By Bonney Odongo
In a bid to improve the teaching of Science subjects in the war affected Lango sub region, the Japanese government has constructed a modern science laboratory block at Alito Secondary School in Kole district.
The laboratory block worth US $121,898 about sh292.5m that include Physics, Biology and Chemistry laboratories was commissioned on Tuesday by the Japanese Deputy Head of Mission to Uganda, Yutaka Nakamura.
In his address, Yutaka said construction of the Laboratory Block including all the solar equipment was funded by Japan government under a project dubbed Grant Assistance for Grassroots Human Security.
He said the science laboratory project supported by the Japanese also catered for installation of solar panels for lighting, providing water to the laboratory block and purchase of laboratory stools.
Yutaka added that Japan became concerned after realizing that the 20 year conflict in the region left many school structures destroyed rendering it very difficult to teach science subjects in schools.
“This new laboratories will enable the students to have a hand-on experience and thus demystify the attitude that science subjects are difficult and I hope that through this, great scientists in many great profession will be born in this area,” he said.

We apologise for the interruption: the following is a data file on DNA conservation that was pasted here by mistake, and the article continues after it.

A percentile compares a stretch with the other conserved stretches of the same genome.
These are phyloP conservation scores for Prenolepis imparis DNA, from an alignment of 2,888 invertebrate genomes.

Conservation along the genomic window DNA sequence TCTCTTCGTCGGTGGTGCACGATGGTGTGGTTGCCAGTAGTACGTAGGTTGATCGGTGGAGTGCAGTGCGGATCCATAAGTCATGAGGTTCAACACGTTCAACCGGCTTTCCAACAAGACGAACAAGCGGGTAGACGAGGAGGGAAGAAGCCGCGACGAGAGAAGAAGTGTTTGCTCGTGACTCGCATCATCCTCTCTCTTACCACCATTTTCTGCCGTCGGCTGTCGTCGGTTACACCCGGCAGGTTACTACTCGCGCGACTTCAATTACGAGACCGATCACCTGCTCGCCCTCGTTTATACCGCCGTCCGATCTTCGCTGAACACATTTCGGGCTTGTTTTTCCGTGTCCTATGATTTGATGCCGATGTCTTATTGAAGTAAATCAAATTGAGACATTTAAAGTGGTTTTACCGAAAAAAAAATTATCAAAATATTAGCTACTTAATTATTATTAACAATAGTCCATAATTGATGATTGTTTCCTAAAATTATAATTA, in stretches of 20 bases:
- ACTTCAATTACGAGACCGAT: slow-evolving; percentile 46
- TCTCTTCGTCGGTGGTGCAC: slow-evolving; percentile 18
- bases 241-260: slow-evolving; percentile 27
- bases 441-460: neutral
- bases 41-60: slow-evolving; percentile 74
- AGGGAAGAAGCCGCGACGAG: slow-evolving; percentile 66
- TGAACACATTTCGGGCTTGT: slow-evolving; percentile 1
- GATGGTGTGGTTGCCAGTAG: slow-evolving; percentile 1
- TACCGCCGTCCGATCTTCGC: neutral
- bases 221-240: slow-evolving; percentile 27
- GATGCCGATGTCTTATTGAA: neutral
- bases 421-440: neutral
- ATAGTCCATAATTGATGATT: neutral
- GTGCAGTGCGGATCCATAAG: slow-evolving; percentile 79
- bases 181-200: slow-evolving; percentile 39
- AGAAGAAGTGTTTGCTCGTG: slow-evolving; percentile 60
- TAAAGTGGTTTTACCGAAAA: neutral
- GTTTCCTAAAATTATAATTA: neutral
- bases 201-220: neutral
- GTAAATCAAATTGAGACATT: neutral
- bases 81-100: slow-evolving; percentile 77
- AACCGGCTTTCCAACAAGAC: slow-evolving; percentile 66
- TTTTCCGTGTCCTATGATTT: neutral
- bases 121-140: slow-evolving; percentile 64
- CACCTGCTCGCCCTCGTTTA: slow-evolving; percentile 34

The Alito Secondary School head teacher, Augustine Okello noted that the Laboratory Block comes few months after the government of Uganda with funding from World Bank put up another three classroom blocks at the school.
He said the school paid sh9.6m to co fund the project: adding Kole district local government had also earlier pledged to support the Science Laboratory project.
Chairman Board of Governors for Alito Secondary School, Richard Opio said the laboratory that was built by AS and TSI Engineering Services would boost the teaching of science subjects at the school.
“I want to appreciate AS and TSI Engineering Services for the good work done but to teachers my advice is, teach the children well, because parents are now expecting great improvement in performance of students,” Opio said.
He added that any poor performance or failure on the side of students would be letting the Japanese down.
Opened in 1984, Alito Secondary School had been experiencing the negative impact of the recurring insurgencies in the region.
It was turned into Internally Displaced People’s (IDPs) camp during the LRA conflict, only to be reopened in 2009 after the defeat of the insurgents by the UPDF.
Since then, the school has been lacking facility for science education and as a result, many of the students fail to finish the basic curriculum appropriately thus creating wide spread science education gap in the region.